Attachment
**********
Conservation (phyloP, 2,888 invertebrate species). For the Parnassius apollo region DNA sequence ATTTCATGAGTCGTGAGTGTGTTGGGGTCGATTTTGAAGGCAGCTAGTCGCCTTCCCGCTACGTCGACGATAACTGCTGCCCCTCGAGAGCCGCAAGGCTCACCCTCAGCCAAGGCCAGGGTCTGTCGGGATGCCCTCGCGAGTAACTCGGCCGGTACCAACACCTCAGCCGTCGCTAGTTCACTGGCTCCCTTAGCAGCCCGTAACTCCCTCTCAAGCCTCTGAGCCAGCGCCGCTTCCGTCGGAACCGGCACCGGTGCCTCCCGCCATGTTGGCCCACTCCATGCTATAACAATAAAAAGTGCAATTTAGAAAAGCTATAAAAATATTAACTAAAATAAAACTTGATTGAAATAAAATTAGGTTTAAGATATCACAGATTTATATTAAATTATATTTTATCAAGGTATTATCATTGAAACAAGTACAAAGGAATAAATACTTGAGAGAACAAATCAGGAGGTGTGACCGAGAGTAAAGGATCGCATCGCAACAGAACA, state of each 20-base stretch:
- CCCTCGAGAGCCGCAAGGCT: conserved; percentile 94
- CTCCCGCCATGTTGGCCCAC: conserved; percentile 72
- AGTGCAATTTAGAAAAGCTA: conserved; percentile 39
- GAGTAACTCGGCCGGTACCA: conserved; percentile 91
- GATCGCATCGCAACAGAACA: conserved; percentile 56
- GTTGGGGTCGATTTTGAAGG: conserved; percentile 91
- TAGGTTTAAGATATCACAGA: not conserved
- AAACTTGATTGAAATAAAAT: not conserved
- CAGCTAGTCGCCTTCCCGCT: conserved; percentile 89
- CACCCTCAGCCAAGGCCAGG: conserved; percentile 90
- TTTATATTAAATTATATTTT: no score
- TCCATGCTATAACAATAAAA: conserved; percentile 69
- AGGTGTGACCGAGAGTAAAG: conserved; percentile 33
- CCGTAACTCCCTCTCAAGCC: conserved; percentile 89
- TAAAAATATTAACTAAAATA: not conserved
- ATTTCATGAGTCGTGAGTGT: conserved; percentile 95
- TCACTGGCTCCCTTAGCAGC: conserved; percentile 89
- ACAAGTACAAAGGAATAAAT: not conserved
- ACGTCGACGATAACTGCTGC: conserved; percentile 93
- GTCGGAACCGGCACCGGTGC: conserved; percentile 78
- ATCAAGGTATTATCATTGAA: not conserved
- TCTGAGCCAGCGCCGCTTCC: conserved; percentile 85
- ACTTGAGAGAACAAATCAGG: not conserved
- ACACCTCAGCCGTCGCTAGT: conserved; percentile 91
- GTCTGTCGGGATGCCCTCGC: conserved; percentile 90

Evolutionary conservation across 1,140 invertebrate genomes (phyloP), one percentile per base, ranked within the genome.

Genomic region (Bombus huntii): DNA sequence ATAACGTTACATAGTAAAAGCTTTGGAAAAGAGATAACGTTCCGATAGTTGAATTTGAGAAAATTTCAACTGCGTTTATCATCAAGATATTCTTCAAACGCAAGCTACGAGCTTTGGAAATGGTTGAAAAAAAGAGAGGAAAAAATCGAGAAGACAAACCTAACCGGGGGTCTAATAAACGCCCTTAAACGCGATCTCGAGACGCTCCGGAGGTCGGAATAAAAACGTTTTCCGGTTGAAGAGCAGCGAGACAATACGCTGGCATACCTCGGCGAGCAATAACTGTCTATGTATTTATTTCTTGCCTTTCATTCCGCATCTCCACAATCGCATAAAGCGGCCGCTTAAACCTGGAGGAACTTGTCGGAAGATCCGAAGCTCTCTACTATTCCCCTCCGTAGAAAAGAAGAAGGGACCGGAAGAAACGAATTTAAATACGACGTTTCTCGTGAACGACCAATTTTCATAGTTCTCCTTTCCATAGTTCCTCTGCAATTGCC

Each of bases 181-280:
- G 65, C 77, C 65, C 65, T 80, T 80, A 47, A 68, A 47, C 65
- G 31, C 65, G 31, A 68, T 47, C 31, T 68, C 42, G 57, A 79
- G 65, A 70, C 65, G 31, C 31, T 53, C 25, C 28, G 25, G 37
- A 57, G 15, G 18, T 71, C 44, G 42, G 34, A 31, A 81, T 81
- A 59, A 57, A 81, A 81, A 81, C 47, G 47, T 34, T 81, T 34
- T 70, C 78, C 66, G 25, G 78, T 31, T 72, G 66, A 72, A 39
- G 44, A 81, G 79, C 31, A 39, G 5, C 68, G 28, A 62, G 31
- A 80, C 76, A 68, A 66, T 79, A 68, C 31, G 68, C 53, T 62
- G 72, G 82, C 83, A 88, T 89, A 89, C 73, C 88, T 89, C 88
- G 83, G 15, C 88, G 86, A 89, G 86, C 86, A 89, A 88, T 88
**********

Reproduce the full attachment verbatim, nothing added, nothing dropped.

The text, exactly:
Conservation (phyloP, 2,888 invertebrate species). For the Parnassius apollo region DNA sequence ATTTCATGAGTCGTGAGTGTGTTGGGGTCGATTTTGAAGGCAGCTAGTCGCCTTCCCGCTACGTCGACGATAACTGCTGCCCCTCGAGAGCCGCAAGGCTCACCCTCAGCCAAGGCCAGGGTCTGTCGGGATGCCCTCGCGAGTAACTCGGCCGGTACCAACACCTCAGCCGTCGCTAGTTCACTGGCTCCCTTAGCAGCCCGTAACTCCCTCTCAAGCCTCTGAGCCAGCGCCGCTTCCGTCGGAACCGGCACCGGTGCCTCCCGCCATGTTGGCCCACTCCATGCTATAACAATAAAAAGTGCAATTTAGAAAAGCTATAAAAATATTAACTAAAATAAAACTTGATTGAAATAAAATTAGGTTTAAGATATCACAGATTTATATTAAATTATATTTTATCAAGGTATTATCATTGAAACAAGTACAAAGGAATAAATACTTGAGAGAACAAATCAGGAGGTGTGACCGAGAGTAAAGGATCGCATCGCAACAGAACA, state of each 20-base stretch:
- CCCTCGAGAGCCGCAAGGCT: conserved; percentile 94
- CTCCCGCCATGTTGGCCCAC: conserved; percentile 72
- AGTGCAATTTAGAAAAGCTA: conserved; percentile 39
- GAGTAACTCGGCCGGTACCA: conserved; percentile 91
- GATCGCATCGCAACAGAACA: conserved; percentile 56
- GTTGGGGTCGATTTTGAAGG: conserved; percentile 91
- TAGGTTTAAGATATCACAGA: not conserved
- AAACTTGATTGAAATAAAAT: not conserved
- CAGCTAGTCGCCTTCCCGCT: conserved; percentile 89
- CACCCTCAGCCAAGGCCAGG: conserved; percentile 90
- TTTATATTAAATTATATTTT: no score
- TCCATGCTATAACAATAAAA: conserved; percentile 69
- AGGTGTGACCGAGAGTAAAG: conserved; percentile 33
- CCGTAACTCCCTCTCAAGCC: conserved; percentile 89
- TAAAAATATTAACTAAAATA: not conserved
- ATTTCATGAGTCGTGAGTGT: conserved; percentile 95
- TCACTGGCTCCCTTAGCAGC: conserved; percentile 89
- ACAAGTACAAAGGAATAAAT: not conserved
- ACGTCGACGATAACTGCTGC: conserved; percentile 93
- GTCGGAACCGGCACCGGTGC: conserved; percentile 78
- ATCAAGGTATTATCATTGAA: not conserved
- TCTGAGCCAGCGCCGCTTCC: conserved; percentile 85
- ACTTGAGAGAACAAATCAGG: not conserved
- ACACCTCAGCCGTCGCTAGT: conserved; percentile 91
- GTCTGTCGGGATGCCCTCGC: conserved; percentile 90

Evolutionary conservation across 1,140 invertebrate genomes (phyloP), one percentile per base, ranked within the genome.

Genomic region (Bombus huntii): DNA sequence ATAACGTTACATAGTAAAAGCTTTGGAAAAGAGATAACGTTCCGATAGTTGAATTTGAGAAAATTTCAACTGCGTTTATCATCAAGATATTCTTCAAACGCAAGCTACGAGCTTTGGAAATGGTTGAAAAAAAGAGAGGAAAAAATCGAGAAGACAAACCTAACCGGGGGTCTAATAAACGCCCTTAAACGCGATCTCGAGACGCTCCGGAGGTCGGAATAAAAACGTTTTCCGGTTGAAGAGCAGCGAGACAATACGCTGGCATACCTCGGCGAGCAATAACTGTCTATGTATTTATTTCTTGCCTTTCATTCCGCATCTCCACAATCGCATAAAGCGGCCGCTTAAACCTGGAGGAACTTGTCGGAAGATCCGAAGCTCTCTACTATTCCCCTCCGTAGAAAAGAAGAAGGGACCGGAAGAAACGAATTTAAATACGACGTTTCTCGTGAACGACCAATTTTCATAGTTCTCCTTTCCATAGTTCCTCTGCAATTGCC

Each of bases 181-280:
- G 65, C 77, C 65, C 65, T 80, T 80, A 47, A 68, A 47, C 65
- G 31, C 65, G 31, A 68, T 47, C 31, T 68, C 42, G 57, A 79
- G 65, A 70, C 65, G 31, C 31, T 53, C 25, C 28, G 25, G 37
- A 57, G 15, G 18, T 71, C 44, G 42, G 34, A 31, A 81, T 81
- A 59, A 57, A 81, A 81, A 81, C 47, G 47, T 34, T 81, T 34
- T 70, C 78, C 66, G 25, G 78, T 31, T 72, G 66, A 72, A 39
- G 44, A 81, G 79, C 31, A 39, G 5, C 68, G 28, A 62, G 31
- A 80, C 76, A 68, A 66, T 79, A 68, C 31, G 68, C 53, T 62
- G 72, G 82, C 83, A 88, T 89, A 89, C 73, C 88, T 89, C 88
- G 83, G 15, C 88, G 86, A 89, G 86, C 86, A 89, A 88, T 88